John Cech




Spring 2003
LIT 4930: CHILDREN, CULTURE, AND VIOLENCE

Large and small acts of violence have touched children's lives since the beginnings of civilization. At times this violence is careless and accidental, at times it is maliciously intentional, and at many times it has been regarded as an accepted part of growing up. Representations of the violence to which children are exposed is a current that runs through nursery rhymes and lullabyes; fairy tales and fantasies; games, toys, and any number of other genres of popular culture. Inescapably, violence is also found in the facts of young peoples' lives: in our families and schools, our neighborhoods and larger communities, including the global village. This course will examine the "origins" of violence vis-a-vis children in myth, psychology, and history. It will explore many of the more familiar forms in which this violence occurs and in which it is represented culturally -- from picture books, comics, realistic and fantasy fiction, and tranditional games to movies, rap, sports, and the digital world. Throughout, we will be interested in engaging a number of important questions (psychological, philosophical, historical, creative) about the shifting cultural dynamics that affect our attitudes toward violence and the ways that it touches the youngest among us as well as it has our own younger selves.

baby and book

Fall 2002
LIT 4332: LITERATURE FOR YOUNG CHILDREN

The child is all that is abandoned and at the same time divinely powerful; the insignificant, dubious beginning and the triumphal end. The "eternal child" in man is an indescribable experience, an incongruity, a handicap,and a divine prerogrative.
Carl Jung

This course is meant to be an introduction to and an exploration of the child's earliest experiences with literature, from birth until his/her first years in school. We will be interested in the relationships between children's books and oral literature and the imaginative, aesthetic, moral, and psychological growth of their young audiences. The course is designed to involve you actively, analytically, and creatively in the study of this subject. You will be encouraged to develop a first hand sense of how some forms of children's literature are created; you will be asked to look at works for children with a critical eye; and you will be urged to do your own field work, testing assertions, questions, and ideas that are raised in the course. Literature for Young Children is intended for the children in your classrooms, the children in your home, and the child who still lives somewhere within you.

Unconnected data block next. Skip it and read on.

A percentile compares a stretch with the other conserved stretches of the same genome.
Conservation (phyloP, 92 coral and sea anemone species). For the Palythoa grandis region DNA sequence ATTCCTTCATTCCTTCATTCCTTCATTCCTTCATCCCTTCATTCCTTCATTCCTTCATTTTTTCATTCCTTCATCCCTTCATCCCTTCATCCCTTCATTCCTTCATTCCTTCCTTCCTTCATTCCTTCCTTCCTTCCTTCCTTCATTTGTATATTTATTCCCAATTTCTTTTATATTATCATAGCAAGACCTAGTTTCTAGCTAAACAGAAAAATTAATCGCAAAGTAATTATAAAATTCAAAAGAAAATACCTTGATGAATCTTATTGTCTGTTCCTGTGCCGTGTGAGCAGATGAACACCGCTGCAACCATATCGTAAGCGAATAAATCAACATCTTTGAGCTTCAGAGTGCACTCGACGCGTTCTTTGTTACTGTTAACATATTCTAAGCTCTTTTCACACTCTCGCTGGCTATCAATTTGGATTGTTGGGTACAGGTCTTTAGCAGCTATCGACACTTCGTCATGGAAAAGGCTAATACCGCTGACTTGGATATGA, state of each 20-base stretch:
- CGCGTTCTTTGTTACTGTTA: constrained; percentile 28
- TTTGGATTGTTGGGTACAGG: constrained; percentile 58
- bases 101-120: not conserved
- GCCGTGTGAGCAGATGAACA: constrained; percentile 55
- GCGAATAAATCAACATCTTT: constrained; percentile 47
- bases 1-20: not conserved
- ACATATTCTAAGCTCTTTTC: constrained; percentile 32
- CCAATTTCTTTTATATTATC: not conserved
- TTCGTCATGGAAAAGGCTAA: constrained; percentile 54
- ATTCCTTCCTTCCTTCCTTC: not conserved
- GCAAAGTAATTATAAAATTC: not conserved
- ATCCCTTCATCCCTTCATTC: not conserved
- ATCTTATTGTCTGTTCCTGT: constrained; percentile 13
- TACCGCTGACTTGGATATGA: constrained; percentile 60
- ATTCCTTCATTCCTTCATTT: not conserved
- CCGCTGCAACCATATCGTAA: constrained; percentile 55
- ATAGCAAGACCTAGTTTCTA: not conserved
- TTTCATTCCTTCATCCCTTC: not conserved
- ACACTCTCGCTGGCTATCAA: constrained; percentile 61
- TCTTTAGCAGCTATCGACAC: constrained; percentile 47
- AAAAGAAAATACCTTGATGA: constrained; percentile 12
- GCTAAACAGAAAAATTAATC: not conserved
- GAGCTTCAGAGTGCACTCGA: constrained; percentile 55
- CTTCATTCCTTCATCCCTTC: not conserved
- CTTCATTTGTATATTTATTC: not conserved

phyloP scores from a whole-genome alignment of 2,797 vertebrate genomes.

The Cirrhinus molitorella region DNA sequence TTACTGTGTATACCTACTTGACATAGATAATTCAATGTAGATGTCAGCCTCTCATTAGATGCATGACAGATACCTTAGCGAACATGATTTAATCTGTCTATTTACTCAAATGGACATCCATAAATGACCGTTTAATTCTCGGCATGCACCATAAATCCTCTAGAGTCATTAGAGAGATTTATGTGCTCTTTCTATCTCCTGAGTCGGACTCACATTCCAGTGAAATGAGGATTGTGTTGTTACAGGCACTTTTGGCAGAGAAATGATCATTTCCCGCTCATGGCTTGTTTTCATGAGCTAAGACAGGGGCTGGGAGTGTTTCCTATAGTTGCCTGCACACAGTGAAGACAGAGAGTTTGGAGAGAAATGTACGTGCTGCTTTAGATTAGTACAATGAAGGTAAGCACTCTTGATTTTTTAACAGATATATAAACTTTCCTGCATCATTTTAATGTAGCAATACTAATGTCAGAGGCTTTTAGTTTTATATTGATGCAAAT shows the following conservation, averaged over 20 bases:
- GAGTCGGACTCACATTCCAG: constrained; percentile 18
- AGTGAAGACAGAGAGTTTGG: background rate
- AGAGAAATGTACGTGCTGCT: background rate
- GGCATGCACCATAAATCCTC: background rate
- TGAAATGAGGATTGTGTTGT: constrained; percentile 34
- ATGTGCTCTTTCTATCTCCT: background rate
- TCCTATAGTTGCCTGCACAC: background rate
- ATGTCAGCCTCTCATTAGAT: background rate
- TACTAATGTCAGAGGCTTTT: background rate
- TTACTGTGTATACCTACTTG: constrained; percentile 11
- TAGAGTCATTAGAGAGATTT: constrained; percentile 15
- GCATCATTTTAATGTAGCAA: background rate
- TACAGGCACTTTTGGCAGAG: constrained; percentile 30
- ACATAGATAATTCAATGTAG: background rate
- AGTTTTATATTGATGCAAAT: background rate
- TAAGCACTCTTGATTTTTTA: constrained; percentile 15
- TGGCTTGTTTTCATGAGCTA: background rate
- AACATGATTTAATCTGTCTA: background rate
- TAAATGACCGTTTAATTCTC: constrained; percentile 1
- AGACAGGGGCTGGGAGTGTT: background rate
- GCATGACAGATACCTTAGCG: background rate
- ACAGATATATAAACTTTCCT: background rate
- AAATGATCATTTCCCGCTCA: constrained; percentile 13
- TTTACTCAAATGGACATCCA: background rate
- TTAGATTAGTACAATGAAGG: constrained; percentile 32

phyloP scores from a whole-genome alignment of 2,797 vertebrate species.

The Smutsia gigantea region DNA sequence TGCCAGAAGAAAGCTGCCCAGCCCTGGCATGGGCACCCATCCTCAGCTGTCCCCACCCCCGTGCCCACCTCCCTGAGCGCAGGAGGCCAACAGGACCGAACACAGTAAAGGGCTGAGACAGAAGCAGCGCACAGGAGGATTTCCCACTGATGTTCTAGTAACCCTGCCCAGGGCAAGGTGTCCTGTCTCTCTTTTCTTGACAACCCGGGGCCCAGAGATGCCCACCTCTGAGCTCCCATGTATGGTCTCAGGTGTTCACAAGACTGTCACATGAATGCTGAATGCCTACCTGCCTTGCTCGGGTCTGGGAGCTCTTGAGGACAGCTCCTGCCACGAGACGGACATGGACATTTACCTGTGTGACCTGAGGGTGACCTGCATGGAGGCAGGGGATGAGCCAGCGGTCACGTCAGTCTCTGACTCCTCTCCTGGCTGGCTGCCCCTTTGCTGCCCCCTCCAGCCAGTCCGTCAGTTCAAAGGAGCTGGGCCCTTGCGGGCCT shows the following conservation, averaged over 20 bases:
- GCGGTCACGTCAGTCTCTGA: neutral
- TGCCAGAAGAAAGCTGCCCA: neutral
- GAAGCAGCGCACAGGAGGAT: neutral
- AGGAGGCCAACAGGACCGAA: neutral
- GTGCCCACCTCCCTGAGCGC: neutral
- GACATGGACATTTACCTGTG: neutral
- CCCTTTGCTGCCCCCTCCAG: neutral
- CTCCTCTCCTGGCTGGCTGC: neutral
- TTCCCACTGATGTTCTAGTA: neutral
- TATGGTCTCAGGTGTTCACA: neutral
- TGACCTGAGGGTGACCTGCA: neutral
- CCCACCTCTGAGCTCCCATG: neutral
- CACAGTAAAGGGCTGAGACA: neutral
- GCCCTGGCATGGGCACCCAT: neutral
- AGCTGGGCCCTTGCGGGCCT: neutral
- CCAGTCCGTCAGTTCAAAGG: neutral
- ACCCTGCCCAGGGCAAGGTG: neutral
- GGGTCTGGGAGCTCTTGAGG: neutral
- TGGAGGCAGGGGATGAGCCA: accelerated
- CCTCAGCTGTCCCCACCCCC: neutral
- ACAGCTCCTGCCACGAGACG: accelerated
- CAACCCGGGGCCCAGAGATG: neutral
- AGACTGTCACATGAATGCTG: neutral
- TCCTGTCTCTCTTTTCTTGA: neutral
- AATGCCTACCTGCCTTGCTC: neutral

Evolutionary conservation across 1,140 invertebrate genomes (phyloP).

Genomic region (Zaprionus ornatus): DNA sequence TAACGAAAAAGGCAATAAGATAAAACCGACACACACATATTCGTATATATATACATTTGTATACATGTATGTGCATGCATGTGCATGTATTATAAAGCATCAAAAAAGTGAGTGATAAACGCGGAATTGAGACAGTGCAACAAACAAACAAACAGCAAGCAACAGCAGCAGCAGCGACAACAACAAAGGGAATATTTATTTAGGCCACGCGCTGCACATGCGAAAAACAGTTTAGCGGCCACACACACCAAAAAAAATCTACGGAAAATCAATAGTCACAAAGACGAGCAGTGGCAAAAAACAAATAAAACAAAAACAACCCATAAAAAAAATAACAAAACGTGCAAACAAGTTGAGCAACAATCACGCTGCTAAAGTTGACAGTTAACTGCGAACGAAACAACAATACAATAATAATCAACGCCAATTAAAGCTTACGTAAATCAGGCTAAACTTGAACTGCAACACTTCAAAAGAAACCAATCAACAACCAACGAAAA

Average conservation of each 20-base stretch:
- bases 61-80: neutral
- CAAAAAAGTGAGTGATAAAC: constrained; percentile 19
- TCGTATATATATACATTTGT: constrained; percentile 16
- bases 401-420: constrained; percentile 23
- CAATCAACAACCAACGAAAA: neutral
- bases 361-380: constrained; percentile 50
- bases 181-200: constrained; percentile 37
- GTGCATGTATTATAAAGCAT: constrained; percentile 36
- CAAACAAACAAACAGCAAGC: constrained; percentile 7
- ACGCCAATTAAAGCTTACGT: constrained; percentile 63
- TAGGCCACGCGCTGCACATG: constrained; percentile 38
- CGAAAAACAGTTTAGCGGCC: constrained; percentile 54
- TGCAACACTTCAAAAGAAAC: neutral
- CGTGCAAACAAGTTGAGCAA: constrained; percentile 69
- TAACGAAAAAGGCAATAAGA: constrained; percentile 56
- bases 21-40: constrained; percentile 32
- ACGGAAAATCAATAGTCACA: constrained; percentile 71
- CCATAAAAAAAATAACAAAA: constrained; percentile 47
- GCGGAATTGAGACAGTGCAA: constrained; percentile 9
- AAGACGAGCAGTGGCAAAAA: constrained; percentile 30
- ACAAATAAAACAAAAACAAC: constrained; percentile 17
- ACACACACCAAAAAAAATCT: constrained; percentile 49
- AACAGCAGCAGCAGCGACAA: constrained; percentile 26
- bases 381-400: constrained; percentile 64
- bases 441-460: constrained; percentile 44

Children on Bike Fall 2002
LIT 4930: THE CULTURES OF CHILDHOOD

We usually don't link the words "children" and "culture" together. The latter is thought of as somethings serious, lofty, essential; while the former is generally regarded as disposable, insignificant, and dispensible. And when these two terms are combined, "culutre" is usually singular. The purpose of this course is to explore not only the connections between culture and childhood and their eternal ties, but also to consider the plurality of these cultures and childhoods. For though there are fundamental similarities that nearly all children share, the social circumstances and the developmental experiences are very different for a child who grows up to be veiled in one part of the world, and a child in another who is allowed to hold wild rumpusses in the family room, like Max in Maurice Sendak's Where the Wild Things Are. Childhoods, as we shall see, are dependent upon historical and material facts, social customs, and mythic configurations. But children and childhoods may also be a source of dramatic change and paradigmatic shifts, for cultures, and for the individuals who people and create them.

Magic Lantern Picture

Fall 2001
CRW 6166: Studies in Literary Form

Children's Books: Old Boundaries, New Directions This seminar will explore a wide range of works that have been created for children, or that have come to be regarded as works for children, though they may not have begun their history with that intention. One of the concerns we will have in the course is to look at those boundaries that have been drawn, arbitrarily or consciously, to define children's books, and thus what creative works we believe are important to bring into the lives of young people. We will look at "classics" as well as experimental works that are testing accepted assumptions, shorter works that began their life in the oral tradition as well as more extended works that are meant for sophisticated, literate audiences. Throughout the term, along with examining these works from a critical perspective, we will also be responding to them in creative ways, producing works that build imaginatively on these possibilities.


Copyright © 2002 by John Cech